It’s easy to guess wrong at every number in the draft, even No. 1. Michael Olowokandi, the first pick in 1998, managed a double-figure scoring average in just two of his nine seasons. Kwame Brown (2005) reached double figures in just one season. Greg Oden (2007) managed to play just three seasons because of a knee injury. Anthony Bennett (2013) played four seasons and averaged 4.4 points.
Many other early picks had solid careers but were drafted ahead of future superstars. Danger lurks at every turn. The sixth pick happens to be as good a place as any to provide an overview of how things tend to go.
Going back to 1950, the draft’s sixth spot has produced just three Naismith Hall of Famers: Lenny Wilkens in 1960, Adrian Dantley in 1976 and a guy named Larry Bird, who was drafted in 1978 ahead of his senior season at Indiana State.
Along with those three, 12 other sixth picks went on to become NBA all-stars. Most of them were borderline all-stars, and selected just once or twice, but they achieved it. Special mention also should be made of Marcus Smart who, while never an all-star in his eight years with Boston, was voted defensive player of the year this past season.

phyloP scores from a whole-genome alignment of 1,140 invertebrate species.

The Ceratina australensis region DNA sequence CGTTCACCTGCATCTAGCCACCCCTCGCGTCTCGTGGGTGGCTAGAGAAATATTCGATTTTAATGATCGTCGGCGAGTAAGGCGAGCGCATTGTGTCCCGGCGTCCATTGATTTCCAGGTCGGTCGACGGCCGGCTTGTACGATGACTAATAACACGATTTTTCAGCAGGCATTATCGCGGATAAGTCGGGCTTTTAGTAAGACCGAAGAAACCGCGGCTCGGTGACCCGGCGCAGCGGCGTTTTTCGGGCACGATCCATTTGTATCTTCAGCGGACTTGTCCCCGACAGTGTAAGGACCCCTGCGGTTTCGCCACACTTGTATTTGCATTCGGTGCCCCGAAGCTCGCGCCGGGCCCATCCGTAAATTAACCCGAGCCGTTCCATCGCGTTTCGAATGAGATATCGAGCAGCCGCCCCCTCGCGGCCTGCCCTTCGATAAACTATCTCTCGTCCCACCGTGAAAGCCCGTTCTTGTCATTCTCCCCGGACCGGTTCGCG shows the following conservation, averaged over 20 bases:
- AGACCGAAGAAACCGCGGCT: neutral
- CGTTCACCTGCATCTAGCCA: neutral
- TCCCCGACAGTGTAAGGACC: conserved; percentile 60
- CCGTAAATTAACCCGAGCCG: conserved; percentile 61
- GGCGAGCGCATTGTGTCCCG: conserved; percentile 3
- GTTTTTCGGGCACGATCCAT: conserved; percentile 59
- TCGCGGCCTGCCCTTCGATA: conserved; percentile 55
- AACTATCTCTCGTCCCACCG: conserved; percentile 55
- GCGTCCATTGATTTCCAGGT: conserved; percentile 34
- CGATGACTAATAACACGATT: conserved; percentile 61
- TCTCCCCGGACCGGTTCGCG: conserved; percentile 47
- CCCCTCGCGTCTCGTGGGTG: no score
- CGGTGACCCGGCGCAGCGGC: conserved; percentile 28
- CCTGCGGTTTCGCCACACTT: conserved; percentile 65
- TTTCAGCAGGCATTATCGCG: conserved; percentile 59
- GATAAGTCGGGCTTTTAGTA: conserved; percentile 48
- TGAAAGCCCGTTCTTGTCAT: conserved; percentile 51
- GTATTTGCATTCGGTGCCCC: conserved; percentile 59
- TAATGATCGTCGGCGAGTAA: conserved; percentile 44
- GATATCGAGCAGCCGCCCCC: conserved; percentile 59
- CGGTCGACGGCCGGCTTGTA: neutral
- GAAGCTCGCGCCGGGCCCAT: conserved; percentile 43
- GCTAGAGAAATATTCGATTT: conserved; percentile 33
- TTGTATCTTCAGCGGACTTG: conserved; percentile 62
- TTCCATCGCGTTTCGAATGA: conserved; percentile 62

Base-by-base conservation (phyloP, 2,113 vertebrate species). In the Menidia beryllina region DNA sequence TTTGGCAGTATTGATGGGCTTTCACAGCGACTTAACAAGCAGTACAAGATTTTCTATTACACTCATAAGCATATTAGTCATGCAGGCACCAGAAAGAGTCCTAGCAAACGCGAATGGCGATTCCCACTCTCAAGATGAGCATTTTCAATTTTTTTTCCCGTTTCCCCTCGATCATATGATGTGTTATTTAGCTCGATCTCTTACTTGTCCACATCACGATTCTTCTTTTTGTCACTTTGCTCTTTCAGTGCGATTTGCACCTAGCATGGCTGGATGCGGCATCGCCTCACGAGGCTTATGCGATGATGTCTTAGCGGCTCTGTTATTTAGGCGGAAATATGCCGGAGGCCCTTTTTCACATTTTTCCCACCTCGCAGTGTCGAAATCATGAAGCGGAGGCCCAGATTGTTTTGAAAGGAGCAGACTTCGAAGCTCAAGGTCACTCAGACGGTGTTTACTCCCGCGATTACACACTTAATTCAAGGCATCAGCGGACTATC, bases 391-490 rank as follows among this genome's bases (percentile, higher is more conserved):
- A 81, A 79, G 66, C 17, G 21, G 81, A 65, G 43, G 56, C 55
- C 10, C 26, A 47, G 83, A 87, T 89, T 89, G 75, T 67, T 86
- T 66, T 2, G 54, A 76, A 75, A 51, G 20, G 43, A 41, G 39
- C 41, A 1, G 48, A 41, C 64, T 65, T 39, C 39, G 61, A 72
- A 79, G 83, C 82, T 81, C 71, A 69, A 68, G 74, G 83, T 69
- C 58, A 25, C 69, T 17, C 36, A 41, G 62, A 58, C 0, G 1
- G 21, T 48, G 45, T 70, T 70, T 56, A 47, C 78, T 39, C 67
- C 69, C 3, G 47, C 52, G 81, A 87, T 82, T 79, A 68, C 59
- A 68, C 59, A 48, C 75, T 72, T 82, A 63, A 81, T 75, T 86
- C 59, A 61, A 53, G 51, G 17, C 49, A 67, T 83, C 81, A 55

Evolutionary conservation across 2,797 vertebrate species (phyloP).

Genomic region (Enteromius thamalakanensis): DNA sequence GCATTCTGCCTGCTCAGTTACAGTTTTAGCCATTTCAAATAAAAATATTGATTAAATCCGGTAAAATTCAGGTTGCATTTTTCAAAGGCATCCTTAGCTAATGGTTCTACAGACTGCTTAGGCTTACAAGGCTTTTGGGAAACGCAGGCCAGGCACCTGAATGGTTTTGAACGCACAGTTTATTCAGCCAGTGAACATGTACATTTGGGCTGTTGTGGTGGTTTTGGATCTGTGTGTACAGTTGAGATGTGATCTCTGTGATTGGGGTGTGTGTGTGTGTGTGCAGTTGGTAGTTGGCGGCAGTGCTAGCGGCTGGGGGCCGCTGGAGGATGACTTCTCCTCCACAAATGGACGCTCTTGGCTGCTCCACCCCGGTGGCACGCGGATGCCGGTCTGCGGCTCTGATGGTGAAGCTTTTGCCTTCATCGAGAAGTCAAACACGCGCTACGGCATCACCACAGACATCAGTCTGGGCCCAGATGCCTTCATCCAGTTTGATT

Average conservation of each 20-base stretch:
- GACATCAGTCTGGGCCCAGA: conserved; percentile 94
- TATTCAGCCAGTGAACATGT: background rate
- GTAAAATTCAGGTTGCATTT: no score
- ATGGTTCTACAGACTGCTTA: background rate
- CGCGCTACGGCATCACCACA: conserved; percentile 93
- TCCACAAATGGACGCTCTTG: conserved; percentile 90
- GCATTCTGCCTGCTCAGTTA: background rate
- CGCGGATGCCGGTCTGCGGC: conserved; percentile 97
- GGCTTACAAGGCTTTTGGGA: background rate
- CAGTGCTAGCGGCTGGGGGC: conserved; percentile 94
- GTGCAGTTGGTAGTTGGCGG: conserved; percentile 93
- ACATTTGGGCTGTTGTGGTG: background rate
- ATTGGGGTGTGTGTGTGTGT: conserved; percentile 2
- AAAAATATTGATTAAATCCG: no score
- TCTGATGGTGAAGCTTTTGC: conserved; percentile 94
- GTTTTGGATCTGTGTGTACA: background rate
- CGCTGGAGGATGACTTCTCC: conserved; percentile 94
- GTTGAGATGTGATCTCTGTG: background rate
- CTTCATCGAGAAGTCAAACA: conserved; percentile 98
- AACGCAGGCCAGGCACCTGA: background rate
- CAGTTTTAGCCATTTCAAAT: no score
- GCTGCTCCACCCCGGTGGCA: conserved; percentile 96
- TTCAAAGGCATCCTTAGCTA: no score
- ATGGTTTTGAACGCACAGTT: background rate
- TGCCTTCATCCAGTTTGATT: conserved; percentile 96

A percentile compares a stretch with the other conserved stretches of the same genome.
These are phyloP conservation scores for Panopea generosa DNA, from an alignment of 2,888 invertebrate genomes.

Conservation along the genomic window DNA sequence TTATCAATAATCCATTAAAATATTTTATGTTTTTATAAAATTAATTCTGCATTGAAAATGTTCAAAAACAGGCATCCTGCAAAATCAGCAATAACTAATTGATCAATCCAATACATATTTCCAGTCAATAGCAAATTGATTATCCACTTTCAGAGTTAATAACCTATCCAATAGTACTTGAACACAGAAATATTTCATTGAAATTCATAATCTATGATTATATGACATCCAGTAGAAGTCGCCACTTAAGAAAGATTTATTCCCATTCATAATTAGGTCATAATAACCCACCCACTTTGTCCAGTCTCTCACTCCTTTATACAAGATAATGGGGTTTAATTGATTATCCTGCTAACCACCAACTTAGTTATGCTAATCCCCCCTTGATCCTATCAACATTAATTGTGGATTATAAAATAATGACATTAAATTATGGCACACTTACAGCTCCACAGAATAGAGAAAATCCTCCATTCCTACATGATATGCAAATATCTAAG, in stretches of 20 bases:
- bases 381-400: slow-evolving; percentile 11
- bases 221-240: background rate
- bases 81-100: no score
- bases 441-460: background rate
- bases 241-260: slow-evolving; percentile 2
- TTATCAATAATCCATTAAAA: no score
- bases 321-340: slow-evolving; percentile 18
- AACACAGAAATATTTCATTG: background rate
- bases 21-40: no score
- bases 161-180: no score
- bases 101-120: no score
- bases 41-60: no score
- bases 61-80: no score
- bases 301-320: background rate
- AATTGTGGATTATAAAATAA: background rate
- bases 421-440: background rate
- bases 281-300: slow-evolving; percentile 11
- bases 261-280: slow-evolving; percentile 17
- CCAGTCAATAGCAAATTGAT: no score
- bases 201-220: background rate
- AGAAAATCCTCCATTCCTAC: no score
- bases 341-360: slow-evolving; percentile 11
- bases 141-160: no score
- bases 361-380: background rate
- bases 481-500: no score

So, that’s 16 sixth picks out of the past 72 drafts who qualify as home runs. Which means the Pacers, and all other teams drafting from that position, logically have about a 22% chance of finding a player who meets the inevitably high fan expectations. That’s roughly the odds of an NBA player making a heave from near midcourt. Would you want your job security hanging by that thread?
Take, for example, Jan Vesely, a 6-foot-11 forward from the Czech Republic whom the Washington Wizards made the sixth pick in 2011. He was notable for his hustle and relentless dunking, not to mention vigorously making out with his girlfriend when his name was called on draft night. He was confident, too. When told some scouts had claimed he was the European version of Blake Griffin, the former No. 1 pick who had just been voted rookie of the year, Vesely said, “I think Blake Griffin is the American Jan Vesely.”
It didn’t quite work out that way. Vesely wound up averaging 3.6 points over three seasons and then headed back to Europe. He’s played well there but is remembered in the NBA as a bona-fide bust. And he’s not as much an anomaly as you might think.
Do the names Ekpe Udoh, Jonny Flynn, Yi Jianlin and DeMarr Johnson ring a bell? Probably not. All were No. 6 picks over the past 22 seasons. All failed to live up to draft expectations, although injuries were a factor for some. Oh, yeah—injuries. That’s another fly in the draft ointment, an unpredictable curse that can stain a general manager’s career.